This month we take a fascinating diversion into science non-fiction with Robyn Arianrhod’s first book, Einstein’s Heroes: Imagining the World through the Language of Mathematics, which explores the language of mathematics and the laws of electromagnetism through the lives of Albert Einstein’s three heroes: Sir Isaac Newton (1643–1727), James Clerk Maxwell (1831–1879) and Michael Faraday (1791–1867). Einstein’s Heroes was first published in 2003 in Australia and later in the United Kingdom, the United States, Japan, France and Turkey. It was shortlisted for the 2004 Age Non-Fiction Book of the Year and the 2004 Victorian Premier’s Prize for a First Book of History.
Robyn is an Adjunct Research Fellow in the School of Mathematical Sciences at Monash University and has since written Seduced by Logic: Émilie Du Châtelet, Mary Somerville and the Newtonian Revolution—about two self-taught mathematicians who became world authorities on Newtonian mechanics a century apart—and Young Einstein: and the story of E=mc², which has become one of the best-selling Kindle Singles in the science category. Einstein’s Heroes established Robyn as a masterful writer and researcher who effortlessly weaves history and personality with scientific theory and practice. It combines diagrams and poetry, formulas and anecdotes, and a deep understanding of both mathematics and storytelling.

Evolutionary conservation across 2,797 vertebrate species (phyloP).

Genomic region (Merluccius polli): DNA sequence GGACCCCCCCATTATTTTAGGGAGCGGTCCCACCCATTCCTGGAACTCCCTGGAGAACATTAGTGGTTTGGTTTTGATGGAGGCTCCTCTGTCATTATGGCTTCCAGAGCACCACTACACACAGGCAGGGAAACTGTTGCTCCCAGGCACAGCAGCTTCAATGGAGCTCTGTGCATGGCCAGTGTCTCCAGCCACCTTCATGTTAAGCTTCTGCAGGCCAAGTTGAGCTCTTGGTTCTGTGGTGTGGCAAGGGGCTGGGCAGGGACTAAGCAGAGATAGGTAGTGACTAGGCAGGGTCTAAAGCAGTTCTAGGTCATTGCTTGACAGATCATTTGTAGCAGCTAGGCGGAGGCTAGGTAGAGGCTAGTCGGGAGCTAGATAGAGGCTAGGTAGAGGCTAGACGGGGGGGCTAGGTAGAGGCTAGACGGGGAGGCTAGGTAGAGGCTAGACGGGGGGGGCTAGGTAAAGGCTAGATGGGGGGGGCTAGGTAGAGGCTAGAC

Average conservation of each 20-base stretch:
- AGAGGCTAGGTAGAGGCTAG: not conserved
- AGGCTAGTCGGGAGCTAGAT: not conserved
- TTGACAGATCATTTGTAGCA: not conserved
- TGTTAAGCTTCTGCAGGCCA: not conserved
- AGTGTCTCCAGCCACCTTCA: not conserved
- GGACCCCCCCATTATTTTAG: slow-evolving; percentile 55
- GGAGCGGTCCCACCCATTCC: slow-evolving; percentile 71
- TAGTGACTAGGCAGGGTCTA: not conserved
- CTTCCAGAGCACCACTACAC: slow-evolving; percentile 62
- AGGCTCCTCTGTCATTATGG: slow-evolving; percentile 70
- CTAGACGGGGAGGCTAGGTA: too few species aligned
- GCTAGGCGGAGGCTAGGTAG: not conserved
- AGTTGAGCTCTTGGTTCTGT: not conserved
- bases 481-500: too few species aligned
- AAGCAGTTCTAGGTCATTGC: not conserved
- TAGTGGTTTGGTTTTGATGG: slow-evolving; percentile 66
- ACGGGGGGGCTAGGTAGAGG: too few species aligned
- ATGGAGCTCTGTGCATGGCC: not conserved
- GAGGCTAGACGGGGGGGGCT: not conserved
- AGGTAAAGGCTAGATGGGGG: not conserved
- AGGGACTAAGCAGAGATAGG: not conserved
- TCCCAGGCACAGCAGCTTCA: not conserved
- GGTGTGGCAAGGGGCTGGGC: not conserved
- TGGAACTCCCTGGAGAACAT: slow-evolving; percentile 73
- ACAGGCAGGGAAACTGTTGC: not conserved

A tantalising précis of Einstein’s Heroes appears in Robyn’s recent article for The Conversation, “Let there be light! Celebrating the theory of electromagnetism”, which marks January 2015 as the 150th anniversary of the theory of electromagnetism. You can also listen to Robyn’s recent conversation with Richard Fidler for the ABC, and watch her twilight lecture on “Mathematical Love Stories: Writing popular scientific biography and history” for the Melbourne University graduate union.